Crypto lending service Cred filed for bankruptcy on Saturday following a fraud incident that saw the platform lose its funds
In the wake of an insider fraud incident, the crypto lending and borrowing company was forced to file for Chapter 11 bankruptcy protection in Delaware. Cred has now suspended its services, including its inflows and outflows.
Cred posted on Twitter, “We deeply regret causing so much concern as we assess the business impact connected with a recent fraudulent incident. Cred is cooperating with law enforcement authorities to investigate the incident. However, no client personal data or account information was compromised.”
It is believed that Cred owes more than $67 million, based on the bankruptcy documents. That, however, isn’t the only problem the company is facing: cryptocurrency wallet service Uphold also ended partnership ties with Cred and booted out Dan Schatt (CEO at Cred) from its board.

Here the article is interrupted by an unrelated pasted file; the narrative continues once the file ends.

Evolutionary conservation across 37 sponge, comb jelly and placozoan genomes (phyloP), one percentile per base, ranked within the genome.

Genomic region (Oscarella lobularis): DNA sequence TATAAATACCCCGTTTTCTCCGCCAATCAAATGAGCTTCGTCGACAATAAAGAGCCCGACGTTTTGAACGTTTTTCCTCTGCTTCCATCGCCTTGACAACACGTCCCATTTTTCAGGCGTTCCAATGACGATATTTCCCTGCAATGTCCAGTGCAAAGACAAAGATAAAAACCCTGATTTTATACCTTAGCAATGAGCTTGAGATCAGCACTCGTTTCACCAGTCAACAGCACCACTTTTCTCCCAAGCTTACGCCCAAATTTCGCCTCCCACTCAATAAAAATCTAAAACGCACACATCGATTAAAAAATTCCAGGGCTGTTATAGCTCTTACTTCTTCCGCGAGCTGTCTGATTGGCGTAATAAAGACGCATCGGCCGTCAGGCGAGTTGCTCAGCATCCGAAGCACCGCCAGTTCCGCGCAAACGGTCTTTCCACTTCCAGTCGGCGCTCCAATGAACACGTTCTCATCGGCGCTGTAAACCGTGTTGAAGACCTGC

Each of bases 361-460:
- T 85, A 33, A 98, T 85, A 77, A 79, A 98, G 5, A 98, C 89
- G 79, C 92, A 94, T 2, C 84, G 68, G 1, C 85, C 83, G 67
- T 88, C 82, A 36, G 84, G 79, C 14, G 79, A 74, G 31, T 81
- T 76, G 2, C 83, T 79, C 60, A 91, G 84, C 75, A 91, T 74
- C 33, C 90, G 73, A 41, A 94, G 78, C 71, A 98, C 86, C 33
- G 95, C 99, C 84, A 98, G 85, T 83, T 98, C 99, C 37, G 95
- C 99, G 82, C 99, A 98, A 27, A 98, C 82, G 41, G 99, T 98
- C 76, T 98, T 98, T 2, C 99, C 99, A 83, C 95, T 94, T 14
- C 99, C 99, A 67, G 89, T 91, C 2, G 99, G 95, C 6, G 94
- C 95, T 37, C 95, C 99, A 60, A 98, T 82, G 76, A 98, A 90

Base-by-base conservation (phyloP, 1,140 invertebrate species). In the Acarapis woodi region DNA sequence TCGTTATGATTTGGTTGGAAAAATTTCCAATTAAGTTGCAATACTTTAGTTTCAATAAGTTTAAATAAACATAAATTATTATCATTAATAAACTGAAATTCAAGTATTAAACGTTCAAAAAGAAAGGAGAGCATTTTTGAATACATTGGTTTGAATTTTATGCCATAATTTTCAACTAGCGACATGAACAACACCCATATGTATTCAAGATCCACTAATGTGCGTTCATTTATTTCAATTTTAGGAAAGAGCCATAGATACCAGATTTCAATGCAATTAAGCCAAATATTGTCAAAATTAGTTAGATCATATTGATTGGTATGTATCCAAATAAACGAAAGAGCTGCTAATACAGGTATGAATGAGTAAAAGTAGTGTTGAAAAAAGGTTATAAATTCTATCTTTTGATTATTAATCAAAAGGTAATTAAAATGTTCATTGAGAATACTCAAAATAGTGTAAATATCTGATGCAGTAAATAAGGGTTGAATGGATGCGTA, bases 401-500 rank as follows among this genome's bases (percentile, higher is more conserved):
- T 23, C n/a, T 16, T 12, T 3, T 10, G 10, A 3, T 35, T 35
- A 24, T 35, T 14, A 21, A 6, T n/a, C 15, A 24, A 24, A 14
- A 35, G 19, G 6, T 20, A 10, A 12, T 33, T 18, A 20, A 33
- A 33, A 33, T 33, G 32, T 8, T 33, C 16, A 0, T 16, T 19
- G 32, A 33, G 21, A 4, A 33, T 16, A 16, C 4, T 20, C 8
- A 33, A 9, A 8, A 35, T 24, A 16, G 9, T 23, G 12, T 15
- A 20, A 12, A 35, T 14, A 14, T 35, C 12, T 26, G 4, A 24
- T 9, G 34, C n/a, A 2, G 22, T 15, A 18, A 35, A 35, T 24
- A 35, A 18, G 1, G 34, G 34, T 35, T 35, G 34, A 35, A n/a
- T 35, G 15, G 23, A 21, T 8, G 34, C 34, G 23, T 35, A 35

Uphold stated in a blog, “Uphold terminated its relationship and shut off deposits to Cred so quickly in order to protect its customers and because we were, and remain, annoyed that we were not told more about the current situation earlier.”
Regarding the insider fraud incident that happened over two weeks ago, Uphold stated, “Cred appears to have had the extraordinary bad luck of employing an alleged fraudster, who is accused of stealing money and making bad investments.”
Although the details of the fraud incident and the magnitude of the damages are murky at the moment, one thing is clear – things are going downhill at the San Francisco-based company. Grant Lyon has since been tasked with managing and overseeing the company as it tries to stay afloat.
Meanwhile, Cred customers have taken to social media platforms to demand answers, particularly on their funds’ safety. Cred estimated its assets to be $50 to $100 million and its liabilities in the range of $100 to $500 million.
Deposits and withdrawals will likely remain inaccessible as the crypto lending and borrowing service goes through bankruptcy.